Sally Cookson’s reinterpreted Peter Pan at the new, splendid, exciting Troubadour Theatre very near White City tube captures contemporary imaginations because they can see how it works, and are gripped by the techniques.
Sex and love in the modern age gets a little confusing, for everyone. In Love Me Now at the Tristan Bates Theatre it can be anything you want it to be.
Despite the inconclusive nature of the story, Love Me Now does give a vivid impression of how some millennials view sex as transactional and love as impossible.
Love Me Now is a powerful and intense exploration of what the terms ‘relationship’ and ‘love’ mean to people now. Heartbreaking and painful but well worth a watch.
We should applaud productions brave enough to kick against the seasonal schmaltz. From exciting trap doors in floors and cupboards, to a talking disembodied head and spectacular floods, Tom Piper’s stage set is a big draw.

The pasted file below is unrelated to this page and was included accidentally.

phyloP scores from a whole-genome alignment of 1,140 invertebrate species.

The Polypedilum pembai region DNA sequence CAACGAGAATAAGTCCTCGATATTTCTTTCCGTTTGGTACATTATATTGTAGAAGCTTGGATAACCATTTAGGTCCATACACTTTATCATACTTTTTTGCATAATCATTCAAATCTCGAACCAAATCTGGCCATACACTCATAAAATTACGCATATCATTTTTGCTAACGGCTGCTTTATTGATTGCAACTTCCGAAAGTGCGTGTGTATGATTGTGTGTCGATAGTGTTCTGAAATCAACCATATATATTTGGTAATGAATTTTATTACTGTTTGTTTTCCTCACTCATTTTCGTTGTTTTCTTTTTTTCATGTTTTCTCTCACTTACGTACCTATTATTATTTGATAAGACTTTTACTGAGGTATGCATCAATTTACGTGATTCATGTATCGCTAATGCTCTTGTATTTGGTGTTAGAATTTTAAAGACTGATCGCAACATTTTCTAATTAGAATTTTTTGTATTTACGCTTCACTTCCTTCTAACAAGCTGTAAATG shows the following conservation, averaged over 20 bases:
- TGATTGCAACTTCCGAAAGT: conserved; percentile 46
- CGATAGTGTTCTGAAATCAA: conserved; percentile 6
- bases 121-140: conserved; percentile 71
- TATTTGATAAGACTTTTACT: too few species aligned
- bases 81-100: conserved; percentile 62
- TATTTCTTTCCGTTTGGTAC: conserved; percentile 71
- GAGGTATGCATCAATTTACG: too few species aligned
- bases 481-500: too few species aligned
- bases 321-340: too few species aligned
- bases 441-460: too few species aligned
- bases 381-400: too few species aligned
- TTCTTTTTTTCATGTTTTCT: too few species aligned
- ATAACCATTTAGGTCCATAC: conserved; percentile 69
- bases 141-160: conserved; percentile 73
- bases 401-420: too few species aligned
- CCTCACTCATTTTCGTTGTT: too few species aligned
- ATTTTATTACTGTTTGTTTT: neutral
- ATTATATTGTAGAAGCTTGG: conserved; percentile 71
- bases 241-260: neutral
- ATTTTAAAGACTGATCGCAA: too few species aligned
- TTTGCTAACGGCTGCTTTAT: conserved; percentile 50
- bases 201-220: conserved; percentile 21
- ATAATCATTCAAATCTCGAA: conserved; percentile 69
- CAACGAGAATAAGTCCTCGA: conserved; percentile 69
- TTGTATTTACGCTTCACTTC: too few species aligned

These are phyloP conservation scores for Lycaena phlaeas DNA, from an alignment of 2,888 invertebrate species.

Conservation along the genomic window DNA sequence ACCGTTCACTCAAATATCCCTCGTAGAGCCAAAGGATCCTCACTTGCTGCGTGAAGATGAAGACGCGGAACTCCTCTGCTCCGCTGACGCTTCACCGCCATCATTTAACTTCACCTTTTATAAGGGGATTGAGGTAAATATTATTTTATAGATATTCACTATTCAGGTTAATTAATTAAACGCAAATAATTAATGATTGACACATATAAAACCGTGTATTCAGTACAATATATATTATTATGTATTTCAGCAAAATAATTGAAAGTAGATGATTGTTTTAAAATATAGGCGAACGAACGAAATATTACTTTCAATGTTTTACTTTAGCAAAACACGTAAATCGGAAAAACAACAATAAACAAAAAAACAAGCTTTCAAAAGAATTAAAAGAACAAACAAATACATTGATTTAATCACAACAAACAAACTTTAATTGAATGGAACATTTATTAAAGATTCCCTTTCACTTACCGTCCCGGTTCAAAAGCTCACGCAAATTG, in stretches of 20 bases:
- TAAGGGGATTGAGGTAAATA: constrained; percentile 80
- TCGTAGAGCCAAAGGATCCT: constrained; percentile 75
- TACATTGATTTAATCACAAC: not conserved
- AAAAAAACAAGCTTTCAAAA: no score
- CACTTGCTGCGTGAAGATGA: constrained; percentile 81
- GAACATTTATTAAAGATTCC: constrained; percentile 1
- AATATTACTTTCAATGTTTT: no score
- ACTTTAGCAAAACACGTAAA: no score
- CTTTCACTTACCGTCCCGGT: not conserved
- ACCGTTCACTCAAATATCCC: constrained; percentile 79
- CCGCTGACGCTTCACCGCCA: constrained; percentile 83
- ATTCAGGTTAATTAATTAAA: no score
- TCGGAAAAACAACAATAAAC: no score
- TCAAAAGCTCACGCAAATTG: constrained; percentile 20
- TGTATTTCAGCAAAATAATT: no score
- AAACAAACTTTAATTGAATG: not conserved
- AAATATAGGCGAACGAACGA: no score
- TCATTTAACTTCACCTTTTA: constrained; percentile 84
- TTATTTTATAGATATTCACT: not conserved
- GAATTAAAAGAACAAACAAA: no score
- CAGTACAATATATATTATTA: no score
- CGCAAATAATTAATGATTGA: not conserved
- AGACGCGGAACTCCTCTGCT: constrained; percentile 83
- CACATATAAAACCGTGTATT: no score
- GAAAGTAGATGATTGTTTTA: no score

There’s a wonderfully rough magic to Justin Audibert’s production of The Box of Delights that makes it the perfect choice for Wilton’s Music Hall’s festive show.
You wouldn’t have put money on Richmond’s Orange Tree Theatre becoming the destination for some of London’s more radical theatre leanings but with Branden Jacobs-Jenkins’ An Octoroon, it has done it once again.
This is phenomenal. And pretty wild. Branden Jacobs-Jenkins’s An Octoroon is the most intelligent and most theatre-savvy play on today’s London stage: it is a satire on staging race, an account of black identity, a criticism of plantation life, a celebration of genre fun and a tribute to a forgotten work from the Victorian era.